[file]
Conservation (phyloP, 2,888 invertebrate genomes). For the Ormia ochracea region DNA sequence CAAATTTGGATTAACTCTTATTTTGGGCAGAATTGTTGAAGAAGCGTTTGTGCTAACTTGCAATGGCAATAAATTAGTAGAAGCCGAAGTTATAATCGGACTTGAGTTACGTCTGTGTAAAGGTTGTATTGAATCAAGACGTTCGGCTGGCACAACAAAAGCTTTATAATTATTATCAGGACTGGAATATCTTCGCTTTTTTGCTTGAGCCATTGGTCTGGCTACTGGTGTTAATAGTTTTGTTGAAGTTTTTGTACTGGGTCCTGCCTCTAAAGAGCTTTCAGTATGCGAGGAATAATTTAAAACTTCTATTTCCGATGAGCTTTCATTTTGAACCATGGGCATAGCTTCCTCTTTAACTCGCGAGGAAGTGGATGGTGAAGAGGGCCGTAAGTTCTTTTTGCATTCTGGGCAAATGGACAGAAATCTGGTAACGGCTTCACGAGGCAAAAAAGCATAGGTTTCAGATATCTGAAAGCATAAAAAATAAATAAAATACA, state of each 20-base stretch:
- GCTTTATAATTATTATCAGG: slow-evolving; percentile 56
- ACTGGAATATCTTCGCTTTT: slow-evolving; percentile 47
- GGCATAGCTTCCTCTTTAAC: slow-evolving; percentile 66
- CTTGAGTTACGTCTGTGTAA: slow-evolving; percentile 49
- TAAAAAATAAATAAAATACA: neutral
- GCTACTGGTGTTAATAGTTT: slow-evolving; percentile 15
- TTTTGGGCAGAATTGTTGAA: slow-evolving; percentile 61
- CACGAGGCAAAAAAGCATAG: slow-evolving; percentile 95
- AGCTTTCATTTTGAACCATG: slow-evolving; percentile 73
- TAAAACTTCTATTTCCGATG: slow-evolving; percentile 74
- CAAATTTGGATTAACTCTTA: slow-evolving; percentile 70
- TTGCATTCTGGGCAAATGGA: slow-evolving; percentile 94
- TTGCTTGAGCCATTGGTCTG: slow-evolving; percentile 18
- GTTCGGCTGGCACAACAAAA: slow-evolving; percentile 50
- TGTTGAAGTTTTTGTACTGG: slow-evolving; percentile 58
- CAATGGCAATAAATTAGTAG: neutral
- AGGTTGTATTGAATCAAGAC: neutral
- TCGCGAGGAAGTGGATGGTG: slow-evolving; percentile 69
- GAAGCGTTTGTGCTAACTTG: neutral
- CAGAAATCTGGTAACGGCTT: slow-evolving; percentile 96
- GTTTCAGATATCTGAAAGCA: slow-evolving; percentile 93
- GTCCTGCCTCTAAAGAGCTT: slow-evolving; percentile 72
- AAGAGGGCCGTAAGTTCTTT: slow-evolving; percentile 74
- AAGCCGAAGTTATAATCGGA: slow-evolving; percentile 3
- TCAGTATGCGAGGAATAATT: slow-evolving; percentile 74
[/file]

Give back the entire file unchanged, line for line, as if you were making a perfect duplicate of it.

Conservation (phyloP, 2,888 invertebrate genomes). For the Ormia ochracea region DNA sequence CAAATTTGGATTAACTCTTATTTTGGGCAGAATTGTTGAAGAAGCGTTTGTGCTAACTTGCAATGGCAATAAATTAGTAGAAGCCGAAGTTATAATCGGACTTGAGTTACGTCTGTGTAAAGGTTGTATTGAATCAAGACGTTCGGCTGGCACAACAAAAGCTTTATAATTATTATCAGGACTGGAATATCTTCGCTTTTTTGCTTGAGCCATTGGTCTGGCTACTGGTGTTAATAGTTTTGTTGAAGTTTTTGTACTGGGTCCTGCCTCTAAAGAGCTTTCAGTATGCGAGGAATAATTTAAAACTTCTATTTCCGATGAGCTTTCATTTTGAACCATGGGCATAGCTTCCTCTTTAACTCGCGAGGAAGTGGATGGTGAAGAGGGCCGTAAGTTCTTTTTGCATTCTGGGCAAATGGACAGAAATCTGGTAACGGCTTCACGAGGCAAAAAAGCATAGGTTTCAGATATCTGAAAGCATAAAAAATAAATAAAATACA, state of each 20-base stretch:
- GCTTTATAATTATTATCAGG: slow-evolving; percentile 56
- ACTGGAATATCTTCGCTTTT: slow-evolving; percentile 47
- GGCATAGCTTCCTCTTTAAC: slow-evolving; percentile 66
- CTTGAGTTACGTCTGTGTAA: slow-evolving; percentile 49
- TAAAAAATAAATAAAATACA: neutral
- GCTACTGGTGTTAATAGTTT: slow-evolving; percentile 15
- TTTTGGGCAGAATTGTTGAA: slow-evolving; percentile 61
- CACGAGGCAAAAAAGCATAG: slow-evolving; percentile 95
- AGCTTTCATTTTGAACCATG: slow-evolving; percentile 73
- TAAAACTTCTATTTCCGATG: slow-evolving; percentile 74
- CAAATTTGGATTAACTCTTA: slow-evolving; percentile 70
- TTGCATTCTGGGCAAATGGA: slow-evolving; percentile 94
- TTGCTTGAGCCATTGGTCTG: slow-evolving; percentile 18
- GTTCGGCTGGCACAACAAAA: slow-evolving; percentile 50
- TGTTGAAGTTTTTGTACTGG: slow-evolving; percentile 58
- CAATGGCAATAAATTAGTAG: neutral
- AGGTTGTATTGAATCAAGAC: neutral
- TCGCGAGGAAGTGGATGGTG: slow-evolving; percentile 69
- GAAGCGTTTGTGCTAACTTG: neutral
- CAGAAATCTGGTAACGGCTT: slow-evolving; percentile 96
- GTTTCAGATATCTGAAAGCA: slow-evolving; percentile 93
- GTCCTGCCTCTAAAGAGCTT: slow-evolving; percentile 72
- AAGAGGGCCGTAAGTTCTTT: slow-evolving; percentile 74
- AAGCCGAAGTTATAATCGGA: slow-evolving; percentile 3
- TCAGTATGCGAGGAATAATT: slow-evolving; percentile 74